Absentees are key
James Rufus Koren, Staff Writer
Created: 06/01/2010 09:59:32 PM PDT
Election day is six days away, but candidates in local races are hoping they’ve received thousands of votes already.
With absentee voting gaining in popularity, candidates are focusing more and more on reaching out to voters who will cast their ballots before Tuesday.
“It’s critical,” said Chris Jones, a Sacramento campaign strategist working for two local candidates. “More and more voters are taking that approach. That has dramatically changed campaign strategy.”
Indeed, the number of absentee voters in San Bernardino County has grown quickly and steadily over the past several years. In the June 2006 primary, about 21 percent of San Bernardino County voters were signed up to receive absentee ballots. In 2008, it was 29 percent.
Today, nearly 36 percent of the county’s 798,000 registered voters receive absentee ballots for every election.
“It certainly does present its challenges,” said John Wurm, campaign manager for Ken Hunter, a Republican running for the 59th District Assembly seat. “It used to be that everything was focused on that last day, and you had that one big push. Now it’s more of a slow roll-out. You’ve got to time your mailing and your e-mail and everything else to when voters vote, which is basically a three-week period.”
And timing isn’t the only challenge. Absentee voters have been getting more diverse, said Jones, who is a campaign consultant for San Bernardino County Supervisor Paul Biane, who is running for re-election, and Rancho Cucamonga Mayor Don Kurth, a Republican candidate in the 63rd Assembly District.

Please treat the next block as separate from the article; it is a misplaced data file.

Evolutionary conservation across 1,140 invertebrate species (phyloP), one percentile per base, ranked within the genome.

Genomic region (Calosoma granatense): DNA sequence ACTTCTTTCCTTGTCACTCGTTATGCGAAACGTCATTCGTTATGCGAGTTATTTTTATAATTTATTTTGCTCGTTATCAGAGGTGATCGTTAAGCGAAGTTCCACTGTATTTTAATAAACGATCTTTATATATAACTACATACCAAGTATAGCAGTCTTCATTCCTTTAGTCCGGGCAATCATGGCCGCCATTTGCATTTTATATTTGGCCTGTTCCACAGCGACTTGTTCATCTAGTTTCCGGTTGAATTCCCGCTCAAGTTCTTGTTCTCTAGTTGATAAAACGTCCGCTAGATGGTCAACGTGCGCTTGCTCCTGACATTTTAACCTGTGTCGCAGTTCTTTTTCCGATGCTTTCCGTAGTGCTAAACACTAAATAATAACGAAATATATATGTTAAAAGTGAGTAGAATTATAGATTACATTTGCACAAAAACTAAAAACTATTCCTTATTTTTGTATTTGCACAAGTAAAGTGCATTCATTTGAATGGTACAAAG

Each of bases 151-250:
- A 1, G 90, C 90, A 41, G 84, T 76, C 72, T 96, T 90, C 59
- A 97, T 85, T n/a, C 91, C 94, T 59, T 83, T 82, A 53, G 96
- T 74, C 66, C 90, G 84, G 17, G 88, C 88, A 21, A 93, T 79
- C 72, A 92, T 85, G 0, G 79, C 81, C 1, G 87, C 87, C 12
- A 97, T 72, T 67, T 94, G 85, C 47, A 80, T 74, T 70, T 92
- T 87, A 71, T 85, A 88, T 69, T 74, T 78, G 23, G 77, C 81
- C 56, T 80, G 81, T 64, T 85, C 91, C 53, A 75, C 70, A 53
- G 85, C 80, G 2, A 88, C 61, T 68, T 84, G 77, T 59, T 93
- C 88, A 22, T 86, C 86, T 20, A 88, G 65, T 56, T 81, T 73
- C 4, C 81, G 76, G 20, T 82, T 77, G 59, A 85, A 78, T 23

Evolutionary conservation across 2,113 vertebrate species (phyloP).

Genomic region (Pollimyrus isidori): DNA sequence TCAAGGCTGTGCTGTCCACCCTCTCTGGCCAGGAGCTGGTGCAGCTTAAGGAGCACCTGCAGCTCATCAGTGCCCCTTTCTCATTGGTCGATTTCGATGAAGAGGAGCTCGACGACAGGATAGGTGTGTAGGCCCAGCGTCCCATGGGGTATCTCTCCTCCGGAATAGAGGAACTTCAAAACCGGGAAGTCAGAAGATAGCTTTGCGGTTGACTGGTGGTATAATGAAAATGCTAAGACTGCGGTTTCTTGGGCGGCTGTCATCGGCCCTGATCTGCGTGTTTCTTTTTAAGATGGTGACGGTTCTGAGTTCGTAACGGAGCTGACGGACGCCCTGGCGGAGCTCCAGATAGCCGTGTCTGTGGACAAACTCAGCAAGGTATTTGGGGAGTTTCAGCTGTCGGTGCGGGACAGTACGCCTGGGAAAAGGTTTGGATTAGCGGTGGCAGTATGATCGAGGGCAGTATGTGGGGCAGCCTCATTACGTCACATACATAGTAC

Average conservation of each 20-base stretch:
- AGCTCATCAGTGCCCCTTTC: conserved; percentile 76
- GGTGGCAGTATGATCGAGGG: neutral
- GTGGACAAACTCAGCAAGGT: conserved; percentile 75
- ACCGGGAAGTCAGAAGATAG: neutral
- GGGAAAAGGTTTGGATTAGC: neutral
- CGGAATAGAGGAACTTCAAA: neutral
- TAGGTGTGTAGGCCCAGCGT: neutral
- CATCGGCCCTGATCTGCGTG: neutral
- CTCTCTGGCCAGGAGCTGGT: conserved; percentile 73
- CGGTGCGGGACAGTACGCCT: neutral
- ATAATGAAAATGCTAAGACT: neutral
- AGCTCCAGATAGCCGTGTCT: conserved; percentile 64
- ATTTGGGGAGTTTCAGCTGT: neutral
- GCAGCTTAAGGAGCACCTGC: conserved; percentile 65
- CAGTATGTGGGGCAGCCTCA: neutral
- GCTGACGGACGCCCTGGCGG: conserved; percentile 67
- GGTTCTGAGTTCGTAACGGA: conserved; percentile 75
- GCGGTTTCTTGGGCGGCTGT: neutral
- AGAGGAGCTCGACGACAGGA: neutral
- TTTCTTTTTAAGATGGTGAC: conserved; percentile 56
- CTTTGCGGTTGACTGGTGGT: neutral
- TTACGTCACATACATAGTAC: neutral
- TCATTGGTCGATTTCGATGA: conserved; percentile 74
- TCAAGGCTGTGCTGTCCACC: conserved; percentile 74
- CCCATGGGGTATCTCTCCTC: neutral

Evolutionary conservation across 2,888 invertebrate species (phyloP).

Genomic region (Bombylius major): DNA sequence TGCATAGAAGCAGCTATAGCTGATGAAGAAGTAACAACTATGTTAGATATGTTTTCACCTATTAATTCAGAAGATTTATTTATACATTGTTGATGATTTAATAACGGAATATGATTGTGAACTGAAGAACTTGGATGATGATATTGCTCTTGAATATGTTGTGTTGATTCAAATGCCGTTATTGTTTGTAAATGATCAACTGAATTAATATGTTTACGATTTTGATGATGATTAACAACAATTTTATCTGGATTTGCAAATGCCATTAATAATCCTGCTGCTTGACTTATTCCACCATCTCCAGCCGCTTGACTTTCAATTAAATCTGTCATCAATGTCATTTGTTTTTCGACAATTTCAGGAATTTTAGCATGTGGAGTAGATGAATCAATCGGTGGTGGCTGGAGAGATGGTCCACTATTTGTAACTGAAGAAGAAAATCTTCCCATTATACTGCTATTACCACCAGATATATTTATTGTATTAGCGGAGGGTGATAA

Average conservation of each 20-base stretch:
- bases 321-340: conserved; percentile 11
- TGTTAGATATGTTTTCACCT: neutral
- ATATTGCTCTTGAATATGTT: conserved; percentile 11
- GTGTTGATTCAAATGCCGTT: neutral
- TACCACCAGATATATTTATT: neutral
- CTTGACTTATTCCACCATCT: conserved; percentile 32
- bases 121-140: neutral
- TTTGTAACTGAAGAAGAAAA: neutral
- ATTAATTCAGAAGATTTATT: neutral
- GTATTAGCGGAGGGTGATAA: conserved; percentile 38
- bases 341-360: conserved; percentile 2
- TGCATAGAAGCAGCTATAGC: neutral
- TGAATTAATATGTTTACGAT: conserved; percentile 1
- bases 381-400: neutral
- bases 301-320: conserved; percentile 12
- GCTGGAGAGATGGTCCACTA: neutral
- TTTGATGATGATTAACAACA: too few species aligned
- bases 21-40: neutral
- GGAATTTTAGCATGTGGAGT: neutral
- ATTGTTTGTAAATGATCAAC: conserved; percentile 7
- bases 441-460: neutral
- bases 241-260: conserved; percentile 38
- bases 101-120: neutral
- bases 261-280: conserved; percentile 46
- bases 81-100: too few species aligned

Absentee voters, he said, used to be older and more conservative. That’s still the case, but not to the same degree.
“You definitely used to see a greater divergence between absentee and poll voters,” Jones said. “It used to be, in a general election, Republicans would always be way ahead (in absentee voting). But you see less of that because so many more people are choosing the vote-by-mail option.”
The key for reaching all those voters – voters you don’t have to convince to drive to a polling place or wait in line – is to deliver your message early, and then make sure they vote, candidates said.
“We’re following up with phone calls,” said Redlands Mayor Pat Gilbreath, also a candidate in the 63rd Assembly District. “I’m calling them myself. Every spare minute, I’m on the phone.”
Other candidates have sent or plan to send campaign mailers targeted specifically to absentee voters. Campaigns can purchase information about absentee voters – including whether they’ve returned their ballot – from the county registrar’s office.
To read entire story, click here.